I can say that in reenactments, that is exactly what is done. If you have a flash in the pan, you pull another cartridge out of your cartridge box, bite of the end of it and charge the pan (after picking it of course). The rest of the powder is dumped on the ground and the cartridge paper is then dropped.

The part about dumping the powder may just be a reenactoranism as the safety rules at reenactments require dumping the powder prior to discarding the paper. Odds are if you are getting shot at in a musket line, you are just going to drop that paper after charging the pan. Safety rules also prohibit putting an opened cartridge back in your cartridge box and I would guess that was also in force at the time as the last thing you need is an open of black powder in your belt box or shoulder box.

The King's 1764 manual of arms very specifically sets out step by step how you are to load your "firelock" from a cartridge. There is no mention in that manual of arms of using a powder horn or an expectation of one to be carried by a musketman. And that manual of arms was used by all British troops during the Rev War.

Since all the British muskets were the same caliber, the cartridges could be made anywhere by non-combatants and they shipped the cartridges around by the barrel-full. They could be made in England as well as in the colonies and they often were. So "wasting a cartridge" would not be a big concern. If you saw the movie "Masters and Commanders", they actually portrayed that well in a scene where they cracked open one of those huge barrels full of cartridges and distributed cartridges to the men.

The colonies on the other hand were unable to do that until they received the huge quantities of French muskets after the battle of Saratoga when France decided the Revolution had a chance of succeeding. Prior to that, everyone had to make the cartridges that would fit their fowler, musket, or whatever firelock they had to use. The Saratoga battles were in September and October of 1777 and the French Muskets didn't arrive in masse until 1778. So until then, there was no standard caliber musket and as a result no standard cartridges. Plus, since the French musket was .69 caliber and the British Land Pattern muskets were .75 caliber, cartridges weren't interchangeable with those captured from the British.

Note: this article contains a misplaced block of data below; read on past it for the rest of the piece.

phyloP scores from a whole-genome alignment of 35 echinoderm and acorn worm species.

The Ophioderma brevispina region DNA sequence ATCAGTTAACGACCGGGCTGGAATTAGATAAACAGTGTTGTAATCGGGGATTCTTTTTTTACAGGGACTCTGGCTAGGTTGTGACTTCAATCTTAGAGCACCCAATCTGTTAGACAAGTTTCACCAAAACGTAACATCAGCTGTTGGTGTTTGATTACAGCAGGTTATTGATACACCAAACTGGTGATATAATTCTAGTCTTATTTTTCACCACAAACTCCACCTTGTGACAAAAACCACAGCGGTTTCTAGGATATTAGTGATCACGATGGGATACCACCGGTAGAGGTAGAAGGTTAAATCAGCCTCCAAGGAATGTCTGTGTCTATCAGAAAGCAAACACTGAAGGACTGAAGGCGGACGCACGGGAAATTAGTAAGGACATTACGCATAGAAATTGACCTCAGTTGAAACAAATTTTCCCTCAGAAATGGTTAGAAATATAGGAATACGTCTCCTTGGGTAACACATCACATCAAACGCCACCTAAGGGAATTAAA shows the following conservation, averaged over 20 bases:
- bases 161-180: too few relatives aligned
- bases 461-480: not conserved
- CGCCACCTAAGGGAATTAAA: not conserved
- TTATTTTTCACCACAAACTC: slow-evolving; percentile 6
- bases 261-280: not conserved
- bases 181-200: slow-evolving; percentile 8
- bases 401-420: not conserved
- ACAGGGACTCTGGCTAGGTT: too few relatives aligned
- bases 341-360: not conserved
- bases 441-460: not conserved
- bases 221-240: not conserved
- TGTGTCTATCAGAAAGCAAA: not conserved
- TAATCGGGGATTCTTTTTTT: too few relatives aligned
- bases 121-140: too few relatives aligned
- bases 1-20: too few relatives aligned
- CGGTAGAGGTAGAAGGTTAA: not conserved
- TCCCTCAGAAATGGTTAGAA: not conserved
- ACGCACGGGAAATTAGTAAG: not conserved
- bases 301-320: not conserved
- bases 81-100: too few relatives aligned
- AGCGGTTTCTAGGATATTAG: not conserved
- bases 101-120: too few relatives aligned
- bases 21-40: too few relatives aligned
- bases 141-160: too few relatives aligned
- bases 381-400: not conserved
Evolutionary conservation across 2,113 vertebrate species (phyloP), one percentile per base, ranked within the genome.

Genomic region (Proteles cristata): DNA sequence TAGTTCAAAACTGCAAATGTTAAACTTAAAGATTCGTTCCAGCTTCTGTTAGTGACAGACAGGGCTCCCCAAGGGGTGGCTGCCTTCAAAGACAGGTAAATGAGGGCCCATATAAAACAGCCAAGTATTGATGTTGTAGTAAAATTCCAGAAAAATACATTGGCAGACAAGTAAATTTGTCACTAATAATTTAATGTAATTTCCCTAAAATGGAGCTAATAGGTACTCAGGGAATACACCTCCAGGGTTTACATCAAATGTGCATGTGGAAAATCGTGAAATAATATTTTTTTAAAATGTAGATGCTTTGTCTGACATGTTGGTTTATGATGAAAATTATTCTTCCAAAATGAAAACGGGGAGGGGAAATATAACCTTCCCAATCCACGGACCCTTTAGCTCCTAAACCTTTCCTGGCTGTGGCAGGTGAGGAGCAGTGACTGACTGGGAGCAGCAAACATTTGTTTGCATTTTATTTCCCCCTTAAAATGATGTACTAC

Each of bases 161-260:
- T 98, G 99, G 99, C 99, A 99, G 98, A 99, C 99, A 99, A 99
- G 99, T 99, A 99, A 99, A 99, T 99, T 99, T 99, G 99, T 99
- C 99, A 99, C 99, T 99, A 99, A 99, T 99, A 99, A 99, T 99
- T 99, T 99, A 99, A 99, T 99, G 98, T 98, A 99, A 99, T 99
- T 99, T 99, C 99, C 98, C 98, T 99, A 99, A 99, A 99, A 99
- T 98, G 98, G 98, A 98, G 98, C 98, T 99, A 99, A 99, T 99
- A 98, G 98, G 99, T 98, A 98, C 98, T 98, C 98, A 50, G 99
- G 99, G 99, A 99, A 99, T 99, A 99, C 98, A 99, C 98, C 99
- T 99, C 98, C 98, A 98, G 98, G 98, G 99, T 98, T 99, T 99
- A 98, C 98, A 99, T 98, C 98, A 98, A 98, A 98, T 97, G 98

And then of course the British troops also usually had a company of Hessian Jaegers with them which were rifleman. They used ~.62 caliber rifles and did carry powderhorns. They also often had mustaches, which the Brits did not allow their troops to wear. So if you see paintings or illustrations where the troops have mustaches, those are Hessians and if they have powder horns, odds are they are Jaegers.

Twisted_1in66 :thumb:
Dan
 

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Thanks for the reply, but...,

The King's 1764 manual of arms very specifically sets out step by step how you are to load your "firelock" from a cartridge. There is no mention in that manual of arms of using a powder horn or an expectation of one to be carried by a musketman. And that manual of arms was used by all British troops during the Rev War.